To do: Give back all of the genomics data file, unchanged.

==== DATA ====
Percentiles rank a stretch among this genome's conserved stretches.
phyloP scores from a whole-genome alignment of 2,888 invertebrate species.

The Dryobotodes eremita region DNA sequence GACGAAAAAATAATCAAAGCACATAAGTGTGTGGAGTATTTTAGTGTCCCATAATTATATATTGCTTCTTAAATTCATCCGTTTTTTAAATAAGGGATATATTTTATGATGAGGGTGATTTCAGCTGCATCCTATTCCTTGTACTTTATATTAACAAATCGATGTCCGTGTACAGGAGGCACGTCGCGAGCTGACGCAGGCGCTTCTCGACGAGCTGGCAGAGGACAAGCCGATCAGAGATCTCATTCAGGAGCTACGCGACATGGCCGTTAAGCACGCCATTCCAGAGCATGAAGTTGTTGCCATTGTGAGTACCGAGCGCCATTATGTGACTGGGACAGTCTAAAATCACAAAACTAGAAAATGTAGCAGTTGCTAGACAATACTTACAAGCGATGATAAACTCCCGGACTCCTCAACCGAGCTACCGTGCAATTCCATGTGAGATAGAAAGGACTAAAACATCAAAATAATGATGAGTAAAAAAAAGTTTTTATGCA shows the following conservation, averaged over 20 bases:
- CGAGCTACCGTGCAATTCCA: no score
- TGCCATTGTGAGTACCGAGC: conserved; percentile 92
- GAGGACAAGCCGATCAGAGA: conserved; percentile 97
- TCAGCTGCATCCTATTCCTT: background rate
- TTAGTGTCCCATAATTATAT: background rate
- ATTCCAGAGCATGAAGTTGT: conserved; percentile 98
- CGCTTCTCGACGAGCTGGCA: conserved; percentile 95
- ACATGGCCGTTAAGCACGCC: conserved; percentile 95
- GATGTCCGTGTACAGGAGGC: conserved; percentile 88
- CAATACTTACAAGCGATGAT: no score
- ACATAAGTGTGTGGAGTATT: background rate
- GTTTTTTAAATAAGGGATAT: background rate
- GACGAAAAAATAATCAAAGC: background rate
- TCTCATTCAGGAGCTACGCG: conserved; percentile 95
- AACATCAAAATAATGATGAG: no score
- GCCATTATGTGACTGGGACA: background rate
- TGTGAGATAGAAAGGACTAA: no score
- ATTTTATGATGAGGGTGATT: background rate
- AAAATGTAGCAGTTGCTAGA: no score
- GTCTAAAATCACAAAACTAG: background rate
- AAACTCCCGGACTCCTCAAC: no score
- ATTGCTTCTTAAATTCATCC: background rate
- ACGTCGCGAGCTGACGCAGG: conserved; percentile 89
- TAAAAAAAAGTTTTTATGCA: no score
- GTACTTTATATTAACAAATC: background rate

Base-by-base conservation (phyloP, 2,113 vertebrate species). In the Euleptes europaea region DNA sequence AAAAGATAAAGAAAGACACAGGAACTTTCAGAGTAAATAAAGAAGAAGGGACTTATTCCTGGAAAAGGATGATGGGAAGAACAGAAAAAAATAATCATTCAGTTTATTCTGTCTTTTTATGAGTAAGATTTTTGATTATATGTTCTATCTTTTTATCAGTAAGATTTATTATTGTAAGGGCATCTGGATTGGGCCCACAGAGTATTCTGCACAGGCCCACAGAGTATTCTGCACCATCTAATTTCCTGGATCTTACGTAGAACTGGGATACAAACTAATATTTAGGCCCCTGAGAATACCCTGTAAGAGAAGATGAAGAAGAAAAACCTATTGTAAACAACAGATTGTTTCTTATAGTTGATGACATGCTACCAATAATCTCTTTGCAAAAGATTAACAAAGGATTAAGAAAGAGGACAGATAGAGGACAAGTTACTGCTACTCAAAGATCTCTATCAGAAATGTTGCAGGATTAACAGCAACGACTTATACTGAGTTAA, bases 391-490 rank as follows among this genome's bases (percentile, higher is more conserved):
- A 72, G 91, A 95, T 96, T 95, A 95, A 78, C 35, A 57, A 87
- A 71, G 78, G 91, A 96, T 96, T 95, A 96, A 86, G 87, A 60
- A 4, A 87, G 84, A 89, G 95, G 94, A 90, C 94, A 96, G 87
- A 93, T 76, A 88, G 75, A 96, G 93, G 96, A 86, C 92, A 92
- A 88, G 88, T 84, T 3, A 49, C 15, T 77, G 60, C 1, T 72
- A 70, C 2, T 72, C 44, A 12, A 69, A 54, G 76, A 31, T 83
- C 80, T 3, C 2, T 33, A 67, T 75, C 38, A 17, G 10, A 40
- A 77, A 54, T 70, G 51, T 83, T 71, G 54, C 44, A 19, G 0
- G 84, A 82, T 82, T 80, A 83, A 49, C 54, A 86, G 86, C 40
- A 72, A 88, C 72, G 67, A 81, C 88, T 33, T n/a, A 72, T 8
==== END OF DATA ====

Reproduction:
Percentiles rank a stretch among this genome's conserved stretches.
phyloP scores from a whole-genome alignment of 2,888 invertebrate species.

The Dryobotodes eremita region DNA sequence GACGAAAAAATAATCAAAGCACATAAGTGTGTGGAGTATTTTAGTGTCCCATAATTATATATTGCTTCTTAAATTCATCCGTTTTTTAAATAAGGGATATATTTTATGATGAGGGTGATTTCAGCTGCATCCTATTCCTTGTACTTTATATTAACAAATCGATGTCCGTGTACAGGAGGCACGTCGCGAGCTGACGCAGGCGCTTCTCGACGAGCTGGCAGAGGACAAGCCGATCAGAGATCTCATTCAGGAGCTACGCGACATGGCCGTTAAGCACGCCATTCCAGAGCATGAAGTTGTTGCCATTGTGAGTACCGAGCGCCATTATGTGACTGGGACAGTCTAAAATCACAAAACTAGAAAATGTAGCAGTTGCTAGACAATACTTACAAGCGATGATAAACTCCCGGACTCCTCAACCGAGCTACCGTGCAATTCCATGTGAGATAGAAAGGACTAAAACATCAAAATAATGATGAGTAAAAAAAAGTTTTTATGCA shows the following conservation, averaged over 20 bases:
- CGAGCTACCGTGCAATTCCA: no score
- TGCCATTGTGAGTACCGAGC: conserved; percentile 92
- GAGGACAAGCCGATCAGAGA: conserved; percentile 97
- TCAGCTGCATCCTATTCCTT: background rate
- TTAGTGTCCCATAATTATAT: background rate
- ATTCCAGAGCATGAAGTTGT: conserved; percentile 98
- CGCTTCTCGACGAGCTGGCA: conserved; percentile 95
- ACATGGCCGTTAAGCACGCC: conserved; percentile 95
- GATGTCCGTGTACAGGAGGC: conserved; percentile 88
- CAATACTTACAAGCGATGAT: no score
- ACATAAGTGTGTGGAGTATT: background rate
- GTTTTTTAAATAAGGGATAT: background rate
- GACGAAAAAATAATCAAAGC: background rate
- TCTCATTCAGGAGCTACGCG: conserved; percentile 95
- AACATCAAAATAATGATGAG: no score
- GCCATTATGTGACTGGGACA: background rate
- TGTGAGATAGAAAGGACTAA: no score
- ATTTTATGATGAGGGTGATT: background rate
- AAAATGTAGCAGTTGCTAGA: no score
- GTCTAAAATCACAAAACTAG: background rate
- AAACTCCCGGACTCCTCAAC: no score
- ATTGCTTCTTAAATTCATCC: background rate
- ACGTCGCGAGCTGACGCAGG: conserved; percentile 89
- TAAAAAAAAGTTTTTATGCA: no score
- GTACTTTATATTAACAAATC: background rate

Base-by-base conservation (phyloP, 2,113 vertebrate species). In the Euleptes europaea region DNA sequence AAAAGATAAAGAAAGACACAGGAACTTTCAGAGTAAATAAAGAAGAAGGGACTTATTCCTGGAAAAGGATGATGGGAAGAACAGAAAAAAATAATCATTCAGTTTATTCTGTCTTTTTATGAGTAAGATTTTTGATTATATGTTCTATCTTTTTATCAGTAAGATTTATTATTGTAAGGGCATCTGGATTGGGCCCACAGAGTATTCTGCACAGGCCCACAGAGTATTCTGCACCATCTAATTTCCTGGATCTTACGTAGAACTGGGATACAAACTAATATTTAGGCCCCTGAGAATACCCTGTAAGAGAAGATGAAGAAGAAAAACCTATTGTAAACAACAGATTGTTTCTTATAGTTGATGACATGCTACCAATAATCTCTTTGCAAAAGATTAACAAAGGATTAAGAAAGAGGACAGATAGAGGACAAGTTACTGCTACTCAAAGATCTCTATCAGAAATGTTGCAGGATTAACAGCAACGACTTATACTGAGTTAA, bases 391-490 rank as follows among this genome's bases (percentile, higher is more conserved):
- A 72, G 91, A 95, T 96, T 95, A 95, A 78, C 35, A 57, A 87
- A 71, G 78, G 91, A 96, T 96, T 95, A 96, A 86, G 87, A 60
- A 4, A 87, G 84, A 89, G 95, G 94, A 90, C 94, A 96, G 87
- A 93, T 76, A 88, G 75, A 96, G 93, G 96, A 86, C 92, A 92
- A 88, G 88, T 84, T 3, A 49, C 15, T 77, G 60, C 1, T 72
- A 70, C 2, T 72, C 44, A 12, A 69, A 54, G 76, A 31, T 83
- C 80, T 3, C 2, T 33, A 67, T 75, C 38, A 17, G 10, A 40
- A 77, A 54, T 70, G 51, T 83, T 71, G 54, C 44, A 19, G 0
- G 84, A 82, T 82, T 80, A 83, A 49, C 54, A 86, G 86, C 40
- A 72, A 88, C 72, G 67, A 81, C 88, T 33, T n/a, A 72, T 8